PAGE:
“You know what hurts the most?” Jack Catterall asked, the morning after his controversial loss of him to Josh Taylor. “It wasn’t for me. I donated all of this for my family, my team, my town and country. My baby girl and Mrs, our future.
“Today I should have been waking up with all of the belts. Fifteen months out the ring, they all wrote me off, f****d me in every way possible for over two years.
“For what? Dreams stolen.”
What will also hurt the Chorley fighter, who entered hostile territory in Glasgow’s OVO Hydro on Saturday night, is the likelihood that there will be no effort to compensate him, to give him the opportunity to outbox Taylor again but in England, to offer him another night with different judges.
Catterall’s unbeaten record should be in tact, his profile should be bolstered by a new status as undisputed super-lightweight champion of the world, but instead he will be consigned to a sub-section of Taylor’s Wikipedia page as the Scot moves up in weight and onto bigger fights.
That was Taylor’s plan before he retained his titles with this split-decision win against Catterall, who waited 15 months for a shot at the 31-year-old, receiving no step-aside money despite allowing Taylor to unify all the belts.
That was Taylor’s plan then, and that is Taylor’s plan now.
The now-somewhat-disputed super-lightweight champion refused to entertain the notion of a rematch with Catterall, drawing ridicule and losing respect from a number of fans for saying: “I know I won the fight.”
“I took over in the second half of the fight and I won,” Taylor insisted. “I didn’t think I needed to get the stoppage. He stole a couple of the middle rounds, but overall I won the 12 rounds fine.”
Taylor’s weight-cut to 140lbs had left him looking slightly skeletal ahead of Saturday’s fight, but he looked even worse as he explained how he thought he had beaten Catterall – the Scot’s sweat, blood and bruises undermining a lot of his arguments.
As Taylor moves up in weight, Catterall may at least receive the consolation of another shot at the belts if they are vacated by the “Tartan Tornado”.
The still-just-about-unbeaten Taylor has been linked with a bout against Terence Crawford, one of his predecessors as undisputed super-lightweight champion. The American, who was also previously a lightweight champion, has held the WBO welterweight title for nearly four years and would offer Taylor the kind of spotlight the Scot deserves.
Because, prior to Saturday’s main event in Glasgow, there would have been few followers of boxing who would have questioned Taylor’s potential star power. That should not be lost in all this resentful reaction, which has been caused by two of the three judges – not by Taylor himself, although his post-fight comments augmented the outrage.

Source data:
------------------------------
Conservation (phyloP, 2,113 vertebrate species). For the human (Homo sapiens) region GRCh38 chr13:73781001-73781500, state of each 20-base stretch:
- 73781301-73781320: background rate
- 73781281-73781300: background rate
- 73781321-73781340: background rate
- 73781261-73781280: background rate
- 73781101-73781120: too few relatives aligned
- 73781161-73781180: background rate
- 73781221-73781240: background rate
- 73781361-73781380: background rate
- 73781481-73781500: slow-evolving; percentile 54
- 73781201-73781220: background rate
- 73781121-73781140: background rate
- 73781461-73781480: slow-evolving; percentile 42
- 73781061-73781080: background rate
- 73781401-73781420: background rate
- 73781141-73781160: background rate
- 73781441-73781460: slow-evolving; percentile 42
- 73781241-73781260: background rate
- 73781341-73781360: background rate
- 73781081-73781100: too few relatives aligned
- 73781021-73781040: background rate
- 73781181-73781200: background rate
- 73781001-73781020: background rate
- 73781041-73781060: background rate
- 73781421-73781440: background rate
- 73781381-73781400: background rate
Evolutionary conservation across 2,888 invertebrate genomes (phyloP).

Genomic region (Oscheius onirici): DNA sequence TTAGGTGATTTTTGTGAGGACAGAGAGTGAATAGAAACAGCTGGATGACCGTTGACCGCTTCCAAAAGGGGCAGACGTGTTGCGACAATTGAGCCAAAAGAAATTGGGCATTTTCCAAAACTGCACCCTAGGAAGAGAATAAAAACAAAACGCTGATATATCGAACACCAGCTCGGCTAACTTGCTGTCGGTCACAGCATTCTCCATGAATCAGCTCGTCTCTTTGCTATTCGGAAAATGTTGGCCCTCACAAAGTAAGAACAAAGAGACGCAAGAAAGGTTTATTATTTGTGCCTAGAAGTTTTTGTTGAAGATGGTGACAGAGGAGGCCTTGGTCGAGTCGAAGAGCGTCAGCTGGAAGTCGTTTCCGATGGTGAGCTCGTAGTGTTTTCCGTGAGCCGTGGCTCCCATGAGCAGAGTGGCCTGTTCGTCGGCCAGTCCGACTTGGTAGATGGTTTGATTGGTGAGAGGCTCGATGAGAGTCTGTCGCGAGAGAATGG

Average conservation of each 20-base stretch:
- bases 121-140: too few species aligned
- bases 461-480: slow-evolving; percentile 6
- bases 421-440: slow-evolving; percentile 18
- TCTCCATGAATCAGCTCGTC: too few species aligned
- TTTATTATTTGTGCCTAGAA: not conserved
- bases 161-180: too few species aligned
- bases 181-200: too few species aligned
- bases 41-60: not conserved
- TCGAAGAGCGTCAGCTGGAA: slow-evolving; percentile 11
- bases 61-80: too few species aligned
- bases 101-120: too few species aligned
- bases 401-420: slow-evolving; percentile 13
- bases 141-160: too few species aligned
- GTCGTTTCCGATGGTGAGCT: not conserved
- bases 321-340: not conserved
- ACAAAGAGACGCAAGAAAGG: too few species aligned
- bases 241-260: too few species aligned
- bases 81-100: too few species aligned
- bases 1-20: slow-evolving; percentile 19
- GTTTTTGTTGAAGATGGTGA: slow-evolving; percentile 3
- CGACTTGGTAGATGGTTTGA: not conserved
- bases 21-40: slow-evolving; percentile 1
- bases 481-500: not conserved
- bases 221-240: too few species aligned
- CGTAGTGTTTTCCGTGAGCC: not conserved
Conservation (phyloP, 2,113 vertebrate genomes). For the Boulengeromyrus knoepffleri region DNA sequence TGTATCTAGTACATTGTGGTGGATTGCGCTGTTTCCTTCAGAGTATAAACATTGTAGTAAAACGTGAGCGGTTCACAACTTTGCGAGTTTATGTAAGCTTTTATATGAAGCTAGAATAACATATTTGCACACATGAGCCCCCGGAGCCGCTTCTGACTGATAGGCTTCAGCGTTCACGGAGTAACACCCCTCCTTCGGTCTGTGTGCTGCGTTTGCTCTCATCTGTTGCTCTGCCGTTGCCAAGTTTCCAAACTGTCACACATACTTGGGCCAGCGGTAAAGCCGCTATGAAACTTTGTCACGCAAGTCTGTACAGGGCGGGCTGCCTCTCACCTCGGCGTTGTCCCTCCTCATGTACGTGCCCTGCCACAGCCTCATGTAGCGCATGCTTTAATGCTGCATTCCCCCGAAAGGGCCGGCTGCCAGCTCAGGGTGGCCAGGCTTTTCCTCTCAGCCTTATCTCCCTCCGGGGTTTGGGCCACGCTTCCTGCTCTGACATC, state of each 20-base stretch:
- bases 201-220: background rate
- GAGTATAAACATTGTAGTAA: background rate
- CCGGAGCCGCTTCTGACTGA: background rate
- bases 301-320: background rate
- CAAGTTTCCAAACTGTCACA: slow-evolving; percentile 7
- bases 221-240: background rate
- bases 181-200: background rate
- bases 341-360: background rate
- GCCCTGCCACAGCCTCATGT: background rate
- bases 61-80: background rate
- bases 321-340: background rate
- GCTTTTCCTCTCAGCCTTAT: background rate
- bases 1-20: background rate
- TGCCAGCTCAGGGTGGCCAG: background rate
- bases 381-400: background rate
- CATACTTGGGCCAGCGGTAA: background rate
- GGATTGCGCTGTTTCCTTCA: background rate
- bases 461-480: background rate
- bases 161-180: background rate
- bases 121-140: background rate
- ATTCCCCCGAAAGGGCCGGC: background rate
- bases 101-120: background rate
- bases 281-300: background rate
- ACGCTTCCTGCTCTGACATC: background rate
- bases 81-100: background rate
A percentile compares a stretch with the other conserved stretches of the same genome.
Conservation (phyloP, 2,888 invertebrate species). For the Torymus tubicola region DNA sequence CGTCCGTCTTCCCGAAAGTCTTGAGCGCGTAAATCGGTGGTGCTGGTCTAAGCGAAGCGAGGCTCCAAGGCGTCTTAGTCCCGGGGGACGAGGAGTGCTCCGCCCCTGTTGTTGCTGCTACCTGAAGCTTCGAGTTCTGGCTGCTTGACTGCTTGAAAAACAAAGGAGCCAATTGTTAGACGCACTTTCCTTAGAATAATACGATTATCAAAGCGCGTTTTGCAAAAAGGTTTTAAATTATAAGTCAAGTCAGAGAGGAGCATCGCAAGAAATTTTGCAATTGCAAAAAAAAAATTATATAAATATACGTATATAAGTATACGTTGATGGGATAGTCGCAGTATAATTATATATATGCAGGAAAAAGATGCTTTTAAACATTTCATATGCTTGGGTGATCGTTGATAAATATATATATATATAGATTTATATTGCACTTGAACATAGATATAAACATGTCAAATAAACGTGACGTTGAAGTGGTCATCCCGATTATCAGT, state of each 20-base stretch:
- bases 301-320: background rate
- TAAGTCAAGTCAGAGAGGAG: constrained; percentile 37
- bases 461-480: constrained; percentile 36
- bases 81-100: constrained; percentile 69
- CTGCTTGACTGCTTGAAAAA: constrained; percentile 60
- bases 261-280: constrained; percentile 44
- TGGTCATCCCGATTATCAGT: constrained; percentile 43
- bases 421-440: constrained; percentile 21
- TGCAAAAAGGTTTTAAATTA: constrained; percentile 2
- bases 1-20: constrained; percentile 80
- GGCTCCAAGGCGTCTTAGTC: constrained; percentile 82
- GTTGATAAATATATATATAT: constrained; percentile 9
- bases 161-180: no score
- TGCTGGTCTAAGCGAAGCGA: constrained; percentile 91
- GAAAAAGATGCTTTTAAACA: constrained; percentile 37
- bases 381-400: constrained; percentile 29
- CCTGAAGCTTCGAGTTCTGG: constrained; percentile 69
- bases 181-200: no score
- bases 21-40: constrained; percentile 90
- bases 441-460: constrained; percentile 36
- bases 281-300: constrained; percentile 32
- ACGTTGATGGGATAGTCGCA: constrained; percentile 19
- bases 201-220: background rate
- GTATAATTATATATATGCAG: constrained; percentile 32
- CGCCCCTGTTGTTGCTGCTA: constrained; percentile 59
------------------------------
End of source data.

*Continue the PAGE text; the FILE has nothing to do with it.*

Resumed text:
Before last weekend, Taylor’s credentials and pedigree would not have been questioned either, but that has now changed. There may even be some who would question whether Taylor would get Saturday’s decision in a meeting with Crawford, suggesting that he might be lucky to make it to the judges’ scorecards at all against the unbeaten “Bud”.
But Taylor, knocked down by Catterall on Saturday, had never previously hit the canvas before facing his most recent challenger, and the Scot’s punch resistance will likely be even greater at 147lbs. Any opponents’ punching power will also be greater, however.
If not Crawford, his compatriot Errol Spence Jr could be an option for Taylor. But undefeated Spence is set to face Yordenis Ugas in April, looking to add the WBA welterweight champion’s title to his own WBC and IBF belts.
If Spence succeeds in doing so, a seismic unification clash with Crawford could be on the cards at last, with undisputed status on the line.
Taylor, especially after his performance on Saturday, would be an afterthought to the Americans.
The Scot could therefore target non-title bouts – which he would not be opposed to doing, he said in his post-fight press conference at the Hydro. Jaron Ennis and Vergil Ortiz Jr, both unbeaten, would be intriguing foils for Taylor, and the pair have youth on their side.
Either way, it is clear that there are no easy fights for Taylor at welterweight.
After his contest with Catterall, Taylor admitted to having put too much pressure on himself in front of a home crowd. Now, for the first time in his career, Taylor really needs to provide himself.
If the Hydro was a pressure-cooker for Taylor on Saturday, he better brace himself for what comes next.